A food safety factory shutdown has Americans hunting for baby formula. Readying themselves for a covid-19 lockdown, Chinese in Beijing emptied store shelves. Emerging from lockdown, some in Shanghai are visiting well-provisioned markets. U.S.-China agricultural trade is booming, but many are still being left hungry. Food security, sustainability and safety remain issues.
Congressional Research Service, "China's Economic Conditions," May 26, 2005
Since the initiation of economic reforms in 1979, China has become one of the world’s fastest-growing economies. From 1979 to 2003, China’s real GDP grew at an average rate of 9.3%; it is estimated to have risen by 9.5% in 2004. Many economists speculate that China could become the world’s largest economy at some point in the near future, provided that the government is able to continue and deepen economic reforms, particularly in regard to its inefficient state-owned enterprises (SOEs) and the state banking system. Progress in reforming these sectors in recent years has been somewhat mixed.
Trade continues to play a major role in China’s booming economy. In 2004, exports rose by 35% to $593 billion, while imports grew by 36% to $561 billion — making China the world’s third-largest trading economy (after the United States and Germany). China’s trade boom is largely the result of large flows of foreign direct investment (FDI) into China ($64 billion in 2004). Over half of China’s trade is accounted for by foreign-invested firms in China.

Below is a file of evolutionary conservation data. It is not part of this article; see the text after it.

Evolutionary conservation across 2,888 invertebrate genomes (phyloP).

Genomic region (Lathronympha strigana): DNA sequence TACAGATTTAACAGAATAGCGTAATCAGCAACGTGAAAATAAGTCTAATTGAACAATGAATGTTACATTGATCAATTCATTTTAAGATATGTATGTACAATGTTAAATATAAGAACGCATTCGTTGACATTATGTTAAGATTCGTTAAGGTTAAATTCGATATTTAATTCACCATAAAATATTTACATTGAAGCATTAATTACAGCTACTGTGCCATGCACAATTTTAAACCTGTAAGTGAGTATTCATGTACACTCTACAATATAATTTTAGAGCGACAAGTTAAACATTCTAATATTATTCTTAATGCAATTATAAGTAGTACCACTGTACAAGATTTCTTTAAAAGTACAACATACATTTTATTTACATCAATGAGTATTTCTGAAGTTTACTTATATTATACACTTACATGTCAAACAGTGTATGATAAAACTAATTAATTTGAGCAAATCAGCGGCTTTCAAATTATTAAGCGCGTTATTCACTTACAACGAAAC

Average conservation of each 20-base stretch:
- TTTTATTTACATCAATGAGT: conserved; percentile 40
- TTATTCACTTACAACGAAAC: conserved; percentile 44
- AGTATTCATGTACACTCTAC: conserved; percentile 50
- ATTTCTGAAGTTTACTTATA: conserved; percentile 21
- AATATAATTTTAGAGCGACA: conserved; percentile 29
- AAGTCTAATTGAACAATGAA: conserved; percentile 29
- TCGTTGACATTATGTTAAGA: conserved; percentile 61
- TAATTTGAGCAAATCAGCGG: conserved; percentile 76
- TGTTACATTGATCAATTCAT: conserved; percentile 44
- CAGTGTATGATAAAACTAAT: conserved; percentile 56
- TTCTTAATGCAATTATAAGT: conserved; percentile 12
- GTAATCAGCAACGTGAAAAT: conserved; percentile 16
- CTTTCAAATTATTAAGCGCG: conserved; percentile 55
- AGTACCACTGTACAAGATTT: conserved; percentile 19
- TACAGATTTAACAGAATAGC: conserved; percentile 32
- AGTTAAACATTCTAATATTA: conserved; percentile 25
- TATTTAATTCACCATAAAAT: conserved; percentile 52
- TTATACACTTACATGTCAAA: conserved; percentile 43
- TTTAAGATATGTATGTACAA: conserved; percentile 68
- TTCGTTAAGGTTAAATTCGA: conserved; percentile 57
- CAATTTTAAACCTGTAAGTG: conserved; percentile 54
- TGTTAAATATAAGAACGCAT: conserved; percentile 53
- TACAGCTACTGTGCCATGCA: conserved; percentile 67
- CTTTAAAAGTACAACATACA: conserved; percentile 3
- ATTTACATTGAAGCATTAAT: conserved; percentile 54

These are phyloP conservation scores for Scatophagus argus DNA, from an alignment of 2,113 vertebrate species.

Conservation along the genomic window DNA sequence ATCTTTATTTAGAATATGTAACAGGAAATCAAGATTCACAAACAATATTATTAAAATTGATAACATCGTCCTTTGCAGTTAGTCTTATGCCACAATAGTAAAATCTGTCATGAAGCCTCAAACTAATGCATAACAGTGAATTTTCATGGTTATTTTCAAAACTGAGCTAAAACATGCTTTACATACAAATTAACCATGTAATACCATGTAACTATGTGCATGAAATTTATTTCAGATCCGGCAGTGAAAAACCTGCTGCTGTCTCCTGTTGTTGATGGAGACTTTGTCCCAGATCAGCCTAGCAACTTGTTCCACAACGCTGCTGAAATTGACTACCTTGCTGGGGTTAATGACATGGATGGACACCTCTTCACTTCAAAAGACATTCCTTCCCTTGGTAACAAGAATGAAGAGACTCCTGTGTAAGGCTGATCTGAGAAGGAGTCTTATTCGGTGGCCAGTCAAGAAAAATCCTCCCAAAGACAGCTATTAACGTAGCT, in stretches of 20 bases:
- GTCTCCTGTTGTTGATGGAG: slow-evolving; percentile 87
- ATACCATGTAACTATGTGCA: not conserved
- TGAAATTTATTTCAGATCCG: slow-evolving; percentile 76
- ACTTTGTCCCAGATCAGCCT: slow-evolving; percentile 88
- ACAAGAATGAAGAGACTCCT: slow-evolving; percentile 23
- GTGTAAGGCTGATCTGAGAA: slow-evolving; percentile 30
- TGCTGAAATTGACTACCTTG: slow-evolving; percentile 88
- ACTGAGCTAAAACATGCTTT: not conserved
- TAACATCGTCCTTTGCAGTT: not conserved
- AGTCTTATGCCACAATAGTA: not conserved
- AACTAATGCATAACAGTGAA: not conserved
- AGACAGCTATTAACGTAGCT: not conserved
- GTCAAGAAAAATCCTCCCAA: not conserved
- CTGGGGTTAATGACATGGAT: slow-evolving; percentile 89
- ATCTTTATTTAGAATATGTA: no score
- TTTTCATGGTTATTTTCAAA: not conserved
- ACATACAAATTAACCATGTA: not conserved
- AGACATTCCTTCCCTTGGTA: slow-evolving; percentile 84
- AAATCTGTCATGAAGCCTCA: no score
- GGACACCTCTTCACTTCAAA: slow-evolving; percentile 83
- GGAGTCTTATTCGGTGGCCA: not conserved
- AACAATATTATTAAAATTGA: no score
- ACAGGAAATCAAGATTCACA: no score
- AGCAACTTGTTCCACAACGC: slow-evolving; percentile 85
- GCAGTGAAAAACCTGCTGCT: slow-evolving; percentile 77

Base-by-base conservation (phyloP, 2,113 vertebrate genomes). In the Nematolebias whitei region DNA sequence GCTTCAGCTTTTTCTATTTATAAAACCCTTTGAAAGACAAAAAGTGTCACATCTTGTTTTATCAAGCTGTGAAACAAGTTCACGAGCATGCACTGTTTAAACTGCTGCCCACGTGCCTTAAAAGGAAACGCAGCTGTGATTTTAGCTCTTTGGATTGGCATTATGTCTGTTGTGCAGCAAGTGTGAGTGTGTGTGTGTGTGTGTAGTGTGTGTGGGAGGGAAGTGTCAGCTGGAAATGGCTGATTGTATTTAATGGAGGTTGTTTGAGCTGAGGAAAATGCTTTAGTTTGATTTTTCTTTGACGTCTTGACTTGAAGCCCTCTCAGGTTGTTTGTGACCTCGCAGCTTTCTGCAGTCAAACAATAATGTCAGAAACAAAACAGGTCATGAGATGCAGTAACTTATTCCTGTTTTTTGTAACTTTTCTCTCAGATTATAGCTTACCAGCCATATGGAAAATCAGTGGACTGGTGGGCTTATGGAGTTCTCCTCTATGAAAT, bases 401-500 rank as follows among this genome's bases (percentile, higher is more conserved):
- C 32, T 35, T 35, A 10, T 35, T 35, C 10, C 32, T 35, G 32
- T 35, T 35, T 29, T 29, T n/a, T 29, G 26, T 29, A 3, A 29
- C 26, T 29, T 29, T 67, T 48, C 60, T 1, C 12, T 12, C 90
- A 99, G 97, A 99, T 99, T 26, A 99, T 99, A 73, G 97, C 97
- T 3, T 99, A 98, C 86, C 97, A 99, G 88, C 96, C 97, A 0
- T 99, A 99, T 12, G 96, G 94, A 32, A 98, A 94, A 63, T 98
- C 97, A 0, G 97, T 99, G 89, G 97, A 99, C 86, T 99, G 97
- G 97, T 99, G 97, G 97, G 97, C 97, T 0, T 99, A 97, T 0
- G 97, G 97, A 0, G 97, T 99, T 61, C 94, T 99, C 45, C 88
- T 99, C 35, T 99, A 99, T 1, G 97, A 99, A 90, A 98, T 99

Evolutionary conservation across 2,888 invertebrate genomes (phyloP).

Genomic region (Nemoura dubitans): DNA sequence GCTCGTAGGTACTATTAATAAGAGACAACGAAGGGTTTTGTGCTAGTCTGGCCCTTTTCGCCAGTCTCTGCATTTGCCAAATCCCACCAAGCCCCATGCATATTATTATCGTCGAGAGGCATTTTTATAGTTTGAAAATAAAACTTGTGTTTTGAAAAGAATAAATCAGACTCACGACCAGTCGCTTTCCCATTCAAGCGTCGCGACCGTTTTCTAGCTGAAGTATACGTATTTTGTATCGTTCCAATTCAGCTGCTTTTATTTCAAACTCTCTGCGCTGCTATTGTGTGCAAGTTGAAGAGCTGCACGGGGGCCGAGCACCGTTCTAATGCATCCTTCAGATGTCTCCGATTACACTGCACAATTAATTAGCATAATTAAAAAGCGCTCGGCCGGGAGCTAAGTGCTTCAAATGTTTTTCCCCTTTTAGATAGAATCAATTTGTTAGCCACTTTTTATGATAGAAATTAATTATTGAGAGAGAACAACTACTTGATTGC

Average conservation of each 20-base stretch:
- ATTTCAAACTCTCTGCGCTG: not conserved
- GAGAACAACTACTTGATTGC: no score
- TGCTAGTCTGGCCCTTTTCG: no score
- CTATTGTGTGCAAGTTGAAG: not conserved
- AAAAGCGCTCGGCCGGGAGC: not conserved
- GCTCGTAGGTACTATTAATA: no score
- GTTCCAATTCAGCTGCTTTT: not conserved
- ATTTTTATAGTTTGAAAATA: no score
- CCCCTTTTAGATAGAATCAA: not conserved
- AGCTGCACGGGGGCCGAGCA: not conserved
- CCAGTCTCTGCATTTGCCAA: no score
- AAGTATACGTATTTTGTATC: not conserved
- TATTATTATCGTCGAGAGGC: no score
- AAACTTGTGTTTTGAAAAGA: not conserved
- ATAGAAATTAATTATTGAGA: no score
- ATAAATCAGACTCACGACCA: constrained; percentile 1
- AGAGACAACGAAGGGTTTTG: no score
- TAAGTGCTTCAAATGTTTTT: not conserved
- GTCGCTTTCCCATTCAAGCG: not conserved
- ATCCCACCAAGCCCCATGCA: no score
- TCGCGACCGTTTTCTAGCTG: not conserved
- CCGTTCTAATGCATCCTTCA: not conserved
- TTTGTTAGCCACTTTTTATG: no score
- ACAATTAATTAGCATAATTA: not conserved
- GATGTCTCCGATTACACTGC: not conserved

China experienced some inflationary pressures in 2004, fueled in part by speculation in real estate, over-investment in certain industries, and rising costs for energy and raw materials. The government responded by raising interest rates and using administrative controls to slow investment in certain sectors.
In December 2001, China became a member of World Trade Organization (WTO), which requires it to significantly reduce a wide variety of tariff and nontariff barriers over the next few years. China’s WTO accession is expected to have a significant impact on its economy by greatly diminishing the level of trade protectionism afforded by China to various sectors. Several of China’s heavily protected industries (such as automobile manufacturing), various services (such as banking) and certain agricultural sectors (such as corn), could be negatively affected by China’s WTO commitments, while many of its labor-intensive industries (especially textiles and apparel) will likely benefit significantly. A major challenge facing the Chinese government is to develop an adequate social safety net to assist workers that are displaced by economic reforms.
China’s economy continues to be a concern to U.S. policymakers. On the one hand, China’s economic growth presents huge opportunities for U.S. exporters. On the other hand, the surge in Chinese exports to the United States has put competitive pressures on many U.S. industries. Many U.S. policymakers have argued that greater efforts should be made to pressure China to fully implement its WTO commitments and to change various economic policies deemed harmful to U.S. economic interests, such as its pegging of its currency (the yuan) to the U.S. dollar and its use of subsidies to support its SOEs.